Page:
Sketch vs. Adobe XD vs. Figma
Last updated August 2017.
When Sketch first came out it completely disrupted the interface design space, but Adobe XD and Figma have recently come forward as new challengers. They offer unique functionality like prototyping and live collaboration. I’ve recently been researching these tools for my side project, uxtools.co, and wanted to share what I believe the be the most noteworthy decision points.
I know several of you reading this might be students or freelancers, and budget can be a big deal when you’re working on your own. Keep a look out for educational and promotional pricing (often 50% off), and think about your long term needs: Figma will get you there for free as long as you're not working on a team.
- Sketch: $99 license that gets you access to the next 10 production versions of the app. That means you’ll be upgrading 10 versions later (about a year), so it could be seen as an $8/mo subscription (that you get to keep as long as you want).
- Adobe XD: Free right now while in Beta, but will likely fall into the same CC pricing as the other apps. That means $20/mo for Adobe XD alone, or $50 for the whole CC suite.
- Figma: Free for individuals! You can have 3 projects for free, or you can upgrade to unlimited projects and team functionality for $12/mo (billed annually).
You know what this is. I’ve heard designers worry about clients wanting to work alongside the designer or have a boss make arbitrary changes. I imagine these were the same concerns that surrounded the release of the highly innovative Google Docs suite. Google Docs, however, turned the Microsoft Suite on its head with live collaboration, and now Figma is seeking to do the same thing with UI design. Here’s the breakdown:
- Sketch: Not natively (but a plugin, Picnic, is looking to change that!)
- Adobe XD: Live collaborating will soon be available through your Adobe ID. Nice!
- Figma: Yes! Not to mention being browser based allows Windows and even Linux users to have a very polished design tool.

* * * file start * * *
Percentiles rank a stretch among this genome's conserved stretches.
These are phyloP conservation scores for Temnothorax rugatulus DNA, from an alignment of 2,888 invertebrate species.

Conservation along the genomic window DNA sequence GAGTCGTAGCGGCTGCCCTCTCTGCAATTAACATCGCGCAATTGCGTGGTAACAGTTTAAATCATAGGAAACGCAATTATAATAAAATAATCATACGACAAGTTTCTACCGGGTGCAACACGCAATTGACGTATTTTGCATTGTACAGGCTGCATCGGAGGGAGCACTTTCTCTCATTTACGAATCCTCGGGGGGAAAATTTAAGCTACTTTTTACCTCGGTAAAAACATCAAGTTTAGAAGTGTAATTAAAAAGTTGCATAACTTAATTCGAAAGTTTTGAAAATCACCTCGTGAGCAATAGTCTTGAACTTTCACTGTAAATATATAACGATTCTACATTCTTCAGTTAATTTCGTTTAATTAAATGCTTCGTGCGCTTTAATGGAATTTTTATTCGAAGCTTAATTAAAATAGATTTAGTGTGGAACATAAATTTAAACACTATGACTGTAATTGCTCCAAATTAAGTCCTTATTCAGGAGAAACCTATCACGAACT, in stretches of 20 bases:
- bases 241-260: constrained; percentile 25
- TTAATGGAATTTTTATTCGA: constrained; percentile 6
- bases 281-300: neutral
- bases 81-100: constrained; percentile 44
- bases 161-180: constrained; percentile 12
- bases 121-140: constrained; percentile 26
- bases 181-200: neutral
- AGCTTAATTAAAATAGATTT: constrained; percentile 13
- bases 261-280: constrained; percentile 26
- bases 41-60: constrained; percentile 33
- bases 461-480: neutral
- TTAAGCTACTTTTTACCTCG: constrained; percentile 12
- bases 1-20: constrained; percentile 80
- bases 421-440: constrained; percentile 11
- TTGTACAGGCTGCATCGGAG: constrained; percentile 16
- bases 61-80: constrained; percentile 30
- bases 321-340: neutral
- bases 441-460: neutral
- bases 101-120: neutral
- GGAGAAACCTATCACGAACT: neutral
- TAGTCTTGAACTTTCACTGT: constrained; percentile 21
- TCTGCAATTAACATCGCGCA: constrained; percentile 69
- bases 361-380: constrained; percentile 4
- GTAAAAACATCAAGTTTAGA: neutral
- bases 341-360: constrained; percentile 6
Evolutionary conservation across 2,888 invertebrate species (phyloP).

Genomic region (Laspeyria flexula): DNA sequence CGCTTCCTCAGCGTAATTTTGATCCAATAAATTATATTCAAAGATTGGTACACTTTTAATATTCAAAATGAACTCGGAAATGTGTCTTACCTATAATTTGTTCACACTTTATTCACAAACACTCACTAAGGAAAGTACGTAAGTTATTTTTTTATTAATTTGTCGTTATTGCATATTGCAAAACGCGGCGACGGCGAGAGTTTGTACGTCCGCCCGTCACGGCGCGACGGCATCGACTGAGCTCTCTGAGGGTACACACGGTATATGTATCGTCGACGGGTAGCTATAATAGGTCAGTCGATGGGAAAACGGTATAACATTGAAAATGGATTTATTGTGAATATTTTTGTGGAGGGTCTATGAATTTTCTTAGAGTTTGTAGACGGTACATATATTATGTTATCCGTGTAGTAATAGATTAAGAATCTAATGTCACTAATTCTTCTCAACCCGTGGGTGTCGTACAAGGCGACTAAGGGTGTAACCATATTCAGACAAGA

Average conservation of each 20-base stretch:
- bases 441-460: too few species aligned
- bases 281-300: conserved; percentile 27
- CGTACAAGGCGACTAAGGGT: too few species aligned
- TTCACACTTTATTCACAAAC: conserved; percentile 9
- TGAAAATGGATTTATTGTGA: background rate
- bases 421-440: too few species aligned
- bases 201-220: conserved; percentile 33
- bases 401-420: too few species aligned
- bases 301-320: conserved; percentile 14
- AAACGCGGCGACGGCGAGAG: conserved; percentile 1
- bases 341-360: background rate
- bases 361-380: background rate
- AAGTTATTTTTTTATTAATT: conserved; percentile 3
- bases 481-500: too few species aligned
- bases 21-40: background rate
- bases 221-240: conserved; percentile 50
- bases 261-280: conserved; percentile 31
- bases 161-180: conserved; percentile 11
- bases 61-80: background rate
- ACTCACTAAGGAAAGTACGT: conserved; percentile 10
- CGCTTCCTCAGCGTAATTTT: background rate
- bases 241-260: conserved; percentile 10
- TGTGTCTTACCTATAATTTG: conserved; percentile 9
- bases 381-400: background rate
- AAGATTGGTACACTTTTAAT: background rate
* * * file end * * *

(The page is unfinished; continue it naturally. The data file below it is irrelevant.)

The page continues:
Though Sketch has been immensely popular, it has forced designers to only use Mac, and has alienated developers from accessing design files.
- Sketch: Mac only.
- Adobe XD: Mac and Windows. Subject to same limitations as the CC suite.
- Figma: Browser! Update: Figma recently released a Mac app and Windows app (not offline-capable, though).
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Recently a few apps have been developed specifically to deliver specs (sizing, spacing, color) to developers, but design tools have begun to integrate this functionality natively.
- Sketch: Not natively, but apps like Zeplin and Avocode were made specifically to deliver Sketch specs to developers. There’s even an entirely free alternative called Sketch measure that works just as well.
- Adobe XD: Coming soon.
- Figma: Because of live collaboration, developers can easily jump in (regardless of OS) and access the designs. (Update) Figma now neatly prints the handoff code for CSS, iOS, or Android in the right panel. This is awesome!
This is a big deal. I’m excited about Figma and the ability the break open the accessibility of high-quality design, but I take public transit to work every day and need to be able to work offline. Some online apps tout being able to protect your information when Wifi goes down, but I need full access to open, use, and save from the app offline.
- Sketch: Sure.
- Adobe XD: Yep.
- Figma: No, in an AMA they stated they don't have any current plans to add it.
There are literally dozens of these apps now days, but they might become extinct as Adobe XD brings prototyping directly to the design tool. Keep your eye on these.
- Sketch: Not natively, but because of Sketch’s rich community of plugins, big hitters like InVision have created plugins like Craft that allow for mobile prototyping from within Sketch. Also, most third party prototyping tools play well with Sketch files, shown here.
- Adobe XD: Yes, native prototyping within the app.
- Figma: (Update) Yes! It's very basic, but feels like Adobe XD without the transitions. Also, there's a nice Framer integration).
These have completely changed the way I design. Forget building and duplicating list items over and over, let symbols do the work for you.
- Sketch: The symbol functionality in Sketch is very impressive, and continues to improve. Symbols can be updated across entire documents, and can resize responsively (that means less work for you when changing screen sizes).
- Adobe XD: (Update) Basic symbols exist but without responsive resizing. They’re still fairly simple, but expect them to grow in the future.
- Figma: Good to go. Symbols now have states, constraints, and overrides. They can even be stored in Team Libraries.
I’ll keep an eye out as these programs continue to evolve and become more production ready. In the spirit of full disclosure, I’m an avid Sketch user and lover, but I’m secretly very excited for Figma. In the meantime, uxtools.co should seep you up to date on the latest apps, and you can always reach out on Twitter.